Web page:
A Punnett square is a graphical representation of the possible genotypes of an offspring arising from a particular cross or breeding event. Creating a Punnett square requires knowledge of the genetic composition of the parents. The various possible combinations of their gametes are encapsulated in a tabular format. Therefore, each box in the table represents one fertilization event.
Below Punnett square shows the cross between plants with yellow seeds and green seeds. The cross between the true-breeding P plants produces F1 heterozygotes that can be self-fertilized. The self-cross of the F1 generation can be analyzed with a Punnett square to predict the genotypes of the F2 generation. Given an inheritance pattern of dominant-recessive, the genotypic and phenotypic ratios can then be determined
- A genetic cross between parents that differ in two characteristics, controlled by genes at different loci.
- Mendel performed a dihybrid cross using pea plants and the characteristics of seed colour and texture: the parental plants had either smooth yellow seeds (SSYY) – the dominant characteristics – or wrinkled green seeds (ssyy) – the recessive characteristics.
- All the offspring had smooth yellow seeds, being heterozygous (SsYy) for the two alleles. Crossing between these offspring produced an F2 generation of plants with smooth yellow, smooth green, wrinkled yellow, and wrinkled green seeds in the ratio 9:3:3:1.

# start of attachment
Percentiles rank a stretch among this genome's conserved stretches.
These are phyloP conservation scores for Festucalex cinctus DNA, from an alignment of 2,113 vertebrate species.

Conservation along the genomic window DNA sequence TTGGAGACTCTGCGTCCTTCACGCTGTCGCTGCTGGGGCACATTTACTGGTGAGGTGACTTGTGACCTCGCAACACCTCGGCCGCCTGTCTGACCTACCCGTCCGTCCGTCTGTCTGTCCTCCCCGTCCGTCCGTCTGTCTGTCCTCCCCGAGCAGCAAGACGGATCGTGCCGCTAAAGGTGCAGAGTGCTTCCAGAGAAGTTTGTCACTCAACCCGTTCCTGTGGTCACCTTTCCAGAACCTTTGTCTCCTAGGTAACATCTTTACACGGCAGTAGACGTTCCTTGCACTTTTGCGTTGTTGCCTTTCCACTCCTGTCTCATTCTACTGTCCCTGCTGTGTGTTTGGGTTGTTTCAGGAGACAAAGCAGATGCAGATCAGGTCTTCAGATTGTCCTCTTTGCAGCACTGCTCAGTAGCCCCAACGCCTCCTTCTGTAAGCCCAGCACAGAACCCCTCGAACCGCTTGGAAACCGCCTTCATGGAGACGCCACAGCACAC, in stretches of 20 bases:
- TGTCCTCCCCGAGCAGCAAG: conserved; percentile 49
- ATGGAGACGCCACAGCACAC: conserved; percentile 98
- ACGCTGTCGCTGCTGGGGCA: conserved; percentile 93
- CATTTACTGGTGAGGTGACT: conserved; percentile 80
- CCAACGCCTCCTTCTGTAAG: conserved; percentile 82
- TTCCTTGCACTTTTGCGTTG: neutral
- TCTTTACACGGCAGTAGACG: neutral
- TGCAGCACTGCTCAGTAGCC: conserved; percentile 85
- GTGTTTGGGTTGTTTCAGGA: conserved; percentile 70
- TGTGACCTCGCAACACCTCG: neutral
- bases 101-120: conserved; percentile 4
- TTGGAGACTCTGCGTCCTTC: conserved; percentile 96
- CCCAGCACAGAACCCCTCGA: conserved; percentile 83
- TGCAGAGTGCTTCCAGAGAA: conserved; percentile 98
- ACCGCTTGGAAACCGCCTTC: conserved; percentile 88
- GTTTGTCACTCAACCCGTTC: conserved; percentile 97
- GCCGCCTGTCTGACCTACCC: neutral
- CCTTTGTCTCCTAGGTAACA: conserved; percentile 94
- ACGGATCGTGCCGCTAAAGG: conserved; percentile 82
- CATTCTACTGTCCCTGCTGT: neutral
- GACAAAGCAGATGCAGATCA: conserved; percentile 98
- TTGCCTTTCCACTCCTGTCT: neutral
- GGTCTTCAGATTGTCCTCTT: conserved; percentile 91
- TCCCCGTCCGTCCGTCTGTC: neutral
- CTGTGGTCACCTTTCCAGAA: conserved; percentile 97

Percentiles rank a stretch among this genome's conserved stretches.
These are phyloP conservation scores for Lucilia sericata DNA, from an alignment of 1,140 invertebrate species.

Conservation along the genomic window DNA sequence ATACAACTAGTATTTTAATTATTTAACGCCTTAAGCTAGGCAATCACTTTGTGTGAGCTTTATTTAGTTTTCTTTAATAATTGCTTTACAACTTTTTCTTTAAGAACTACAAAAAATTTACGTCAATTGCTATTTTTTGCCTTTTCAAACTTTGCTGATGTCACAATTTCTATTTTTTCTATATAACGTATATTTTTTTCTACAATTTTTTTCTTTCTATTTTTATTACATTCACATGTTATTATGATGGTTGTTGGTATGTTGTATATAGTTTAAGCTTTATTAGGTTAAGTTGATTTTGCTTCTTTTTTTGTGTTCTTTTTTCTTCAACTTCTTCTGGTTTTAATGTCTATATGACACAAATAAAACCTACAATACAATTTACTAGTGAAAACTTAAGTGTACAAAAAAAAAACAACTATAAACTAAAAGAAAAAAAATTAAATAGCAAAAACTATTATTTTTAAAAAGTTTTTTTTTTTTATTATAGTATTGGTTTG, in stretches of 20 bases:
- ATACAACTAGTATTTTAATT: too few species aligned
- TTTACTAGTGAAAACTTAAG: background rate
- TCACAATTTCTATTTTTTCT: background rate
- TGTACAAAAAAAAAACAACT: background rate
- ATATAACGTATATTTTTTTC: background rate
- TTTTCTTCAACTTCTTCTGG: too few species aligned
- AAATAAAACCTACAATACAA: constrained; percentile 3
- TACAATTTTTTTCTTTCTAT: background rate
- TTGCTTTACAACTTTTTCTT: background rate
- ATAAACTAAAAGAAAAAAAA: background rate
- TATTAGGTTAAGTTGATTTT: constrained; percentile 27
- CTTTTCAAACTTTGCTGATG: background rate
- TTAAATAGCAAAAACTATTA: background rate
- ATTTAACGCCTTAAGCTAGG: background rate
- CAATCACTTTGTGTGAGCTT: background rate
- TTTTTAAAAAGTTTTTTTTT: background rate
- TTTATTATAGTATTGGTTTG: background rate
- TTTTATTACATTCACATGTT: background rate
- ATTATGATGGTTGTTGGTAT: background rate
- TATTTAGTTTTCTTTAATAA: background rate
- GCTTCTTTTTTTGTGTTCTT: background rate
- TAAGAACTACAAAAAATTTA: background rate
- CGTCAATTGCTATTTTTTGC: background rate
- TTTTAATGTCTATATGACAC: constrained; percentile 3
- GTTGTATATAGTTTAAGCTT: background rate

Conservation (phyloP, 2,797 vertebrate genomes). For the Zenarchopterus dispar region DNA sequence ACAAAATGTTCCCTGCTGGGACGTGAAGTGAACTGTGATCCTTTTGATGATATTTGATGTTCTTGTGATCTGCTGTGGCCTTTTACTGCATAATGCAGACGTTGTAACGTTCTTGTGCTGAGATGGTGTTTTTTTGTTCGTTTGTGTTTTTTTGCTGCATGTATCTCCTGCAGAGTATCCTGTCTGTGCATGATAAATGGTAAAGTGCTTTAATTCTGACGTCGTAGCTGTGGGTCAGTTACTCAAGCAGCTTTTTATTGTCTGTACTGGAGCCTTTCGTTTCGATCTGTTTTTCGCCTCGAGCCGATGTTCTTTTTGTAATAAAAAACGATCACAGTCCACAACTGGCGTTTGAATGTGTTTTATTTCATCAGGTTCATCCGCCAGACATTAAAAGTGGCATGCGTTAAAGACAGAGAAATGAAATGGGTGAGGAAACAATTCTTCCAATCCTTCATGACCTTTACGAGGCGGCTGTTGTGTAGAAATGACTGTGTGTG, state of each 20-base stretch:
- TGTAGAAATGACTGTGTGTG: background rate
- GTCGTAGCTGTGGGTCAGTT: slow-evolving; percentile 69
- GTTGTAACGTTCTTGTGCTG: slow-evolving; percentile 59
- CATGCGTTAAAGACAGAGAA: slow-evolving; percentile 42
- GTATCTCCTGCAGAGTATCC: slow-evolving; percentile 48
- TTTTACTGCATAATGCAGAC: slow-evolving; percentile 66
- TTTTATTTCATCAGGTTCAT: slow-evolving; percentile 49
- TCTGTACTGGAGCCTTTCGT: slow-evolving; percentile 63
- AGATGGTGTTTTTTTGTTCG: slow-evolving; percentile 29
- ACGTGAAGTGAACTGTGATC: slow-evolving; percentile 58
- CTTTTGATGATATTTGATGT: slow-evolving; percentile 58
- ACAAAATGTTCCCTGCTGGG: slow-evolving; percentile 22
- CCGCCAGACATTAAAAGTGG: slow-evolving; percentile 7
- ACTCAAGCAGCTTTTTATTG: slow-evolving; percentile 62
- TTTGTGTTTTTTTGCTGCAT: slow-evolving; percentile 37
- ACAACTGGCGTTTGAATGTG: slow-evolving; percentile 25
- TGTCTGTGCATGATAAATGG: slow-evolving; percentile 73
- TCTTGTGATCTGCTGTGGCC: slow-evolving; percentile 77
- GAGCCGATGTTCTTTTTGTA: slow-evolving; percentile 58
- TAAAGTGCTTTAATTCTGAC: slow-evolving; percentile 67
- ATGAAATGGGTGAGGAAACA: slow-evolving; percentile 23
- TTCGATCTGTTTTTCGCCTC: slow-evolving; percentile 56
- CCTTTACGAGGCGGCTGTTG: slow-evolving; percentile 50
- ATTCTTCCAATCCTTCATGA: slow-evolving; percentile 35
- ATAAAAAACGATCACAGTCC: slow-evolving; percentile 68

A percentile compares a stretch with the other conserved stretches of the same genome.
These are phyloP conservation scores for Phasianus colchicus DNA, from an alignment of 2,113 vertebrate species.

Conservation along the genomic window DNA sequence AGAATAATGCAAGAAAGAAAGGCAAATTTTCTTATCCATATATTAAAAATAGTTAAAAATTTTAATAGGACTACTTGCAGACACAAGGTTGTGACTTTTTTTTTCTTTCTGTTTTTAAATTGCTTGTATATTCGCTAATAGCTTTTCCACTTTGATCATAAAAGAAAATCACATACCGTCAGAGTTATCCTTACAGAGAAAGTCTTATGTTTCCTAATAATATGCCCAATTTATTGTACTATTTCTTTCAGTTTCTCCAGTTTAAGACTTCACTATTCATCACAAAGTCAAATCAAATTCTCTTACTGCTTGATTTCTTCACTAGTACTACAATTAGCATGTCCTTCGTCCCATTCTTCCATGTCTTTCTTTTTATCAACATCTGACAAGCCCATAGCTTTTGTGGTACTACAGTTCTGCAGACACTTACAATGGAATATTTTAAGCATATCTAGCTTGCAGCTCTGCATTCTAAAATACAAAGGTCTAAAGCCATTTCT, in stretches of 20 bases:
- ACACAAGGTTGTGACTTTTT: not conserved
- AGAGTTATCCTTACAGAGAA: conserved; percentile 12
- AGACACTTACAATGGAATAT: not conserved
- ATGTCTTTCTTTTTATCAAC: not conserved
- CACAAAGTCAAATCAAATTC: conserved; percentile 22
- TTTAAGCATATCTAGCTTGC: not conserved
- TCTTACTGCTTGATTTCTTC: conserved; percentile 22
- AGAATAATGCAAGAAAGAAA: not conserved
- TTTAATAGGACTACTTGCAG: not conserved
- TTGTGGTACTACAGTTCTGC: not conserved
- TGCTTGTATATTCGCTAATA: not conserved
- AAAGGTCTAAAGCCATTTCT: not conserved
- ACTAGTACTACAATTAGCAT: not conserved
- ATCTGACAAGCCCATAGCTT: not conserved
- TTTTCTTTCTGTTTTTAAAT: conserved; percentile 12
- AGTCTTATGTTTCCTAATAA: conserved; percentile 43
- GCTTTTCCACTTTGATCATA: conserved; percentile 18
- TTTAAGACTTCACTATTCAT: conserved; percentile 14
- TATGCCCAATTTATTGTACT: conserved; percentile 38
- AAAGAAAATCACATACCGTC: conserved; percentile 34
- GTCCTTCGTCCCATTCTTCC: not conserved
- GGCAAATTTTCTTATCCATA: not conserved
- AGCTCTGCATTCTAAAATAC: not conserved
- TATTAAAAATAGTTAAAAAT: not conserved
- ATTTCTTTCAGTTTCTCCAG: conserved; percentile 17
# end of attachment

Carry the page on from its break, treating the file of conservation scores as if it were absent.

- Mendel used these results as the basis for his Law of Independent Assortment
Refer Below Example:
Consider the characteristics of seed color and seed texture for two pea plants: one that has green, wrinkled seeds (yyrr) and another that has yellow, round seeds (YYRR). Because each parent is homozygous, the law of segregation indicates that the gametes for the green/wrinkled plant all are yr, while the gametes for the yellow/round plant are all YR. Therefore, the F1 generation of offspring all are YyRr.
For the F2 generation, the law of segregation requires that each gamete receive either an R allele or an r allele along with either a Y allele or a y allele. The law of independent assortment states that a gamete into which an r allele sorted would be equally likely to contain either a Y allele or a y allele. Thus, there are four equally likely gametes that can be formed when the YyRr heterozygote is self-crossed as follows: YR, Yr, yR, and yr. Arranging these gametes along the top and left of a 4 × 4 Punnett square gives us 16 equally likely genotypic combinations. From these genotypes, we infer a phenotypic ratio of 9 round/yellow:3 round/green:3 wrinkled/yellow:1 wrinkled/green.
Law of Independent Assortment:
- Mendel’s law of independent assortment states that genes do not influence each other with regard to the sorting of alleles into gametes; every possible combination of alleles for every gene is equally likely to occur.
- The calculation of any particular genotypic combination of more than one gene is, therefore, the probability of the desired genotype at the first locus multiplied by the probability of the desired genotype at the other loci.
- The forked line method can be used to calculate the chances of all possible genotypic combinations from a cross, while the probability method can be used to calculate the chance of any one particular genotype that might result from that cross.
- Monohybrid Phenotypic ratio = 3 : 1
- Monohybrid Genotypic ratio = 1 : 2 : 1
- Dihybrid Phenotypic ratio = 9 : 3: 3 : 1
- Dihybrid Genotypic ratio = 1 : 2 : 2 : 4 : 1 : 2 : 1 : 2 : 1
- Back cross : F1 hybrid x parent (Dominant /Recessive)
- Test cross : F1 hybrid x parent (Recessive)
- Mendel’s 1st Law : Law of dominance
- Mendel’s 2nd Law : Law of segregation
- Mendel’s 3rd Law : Law of independent assortment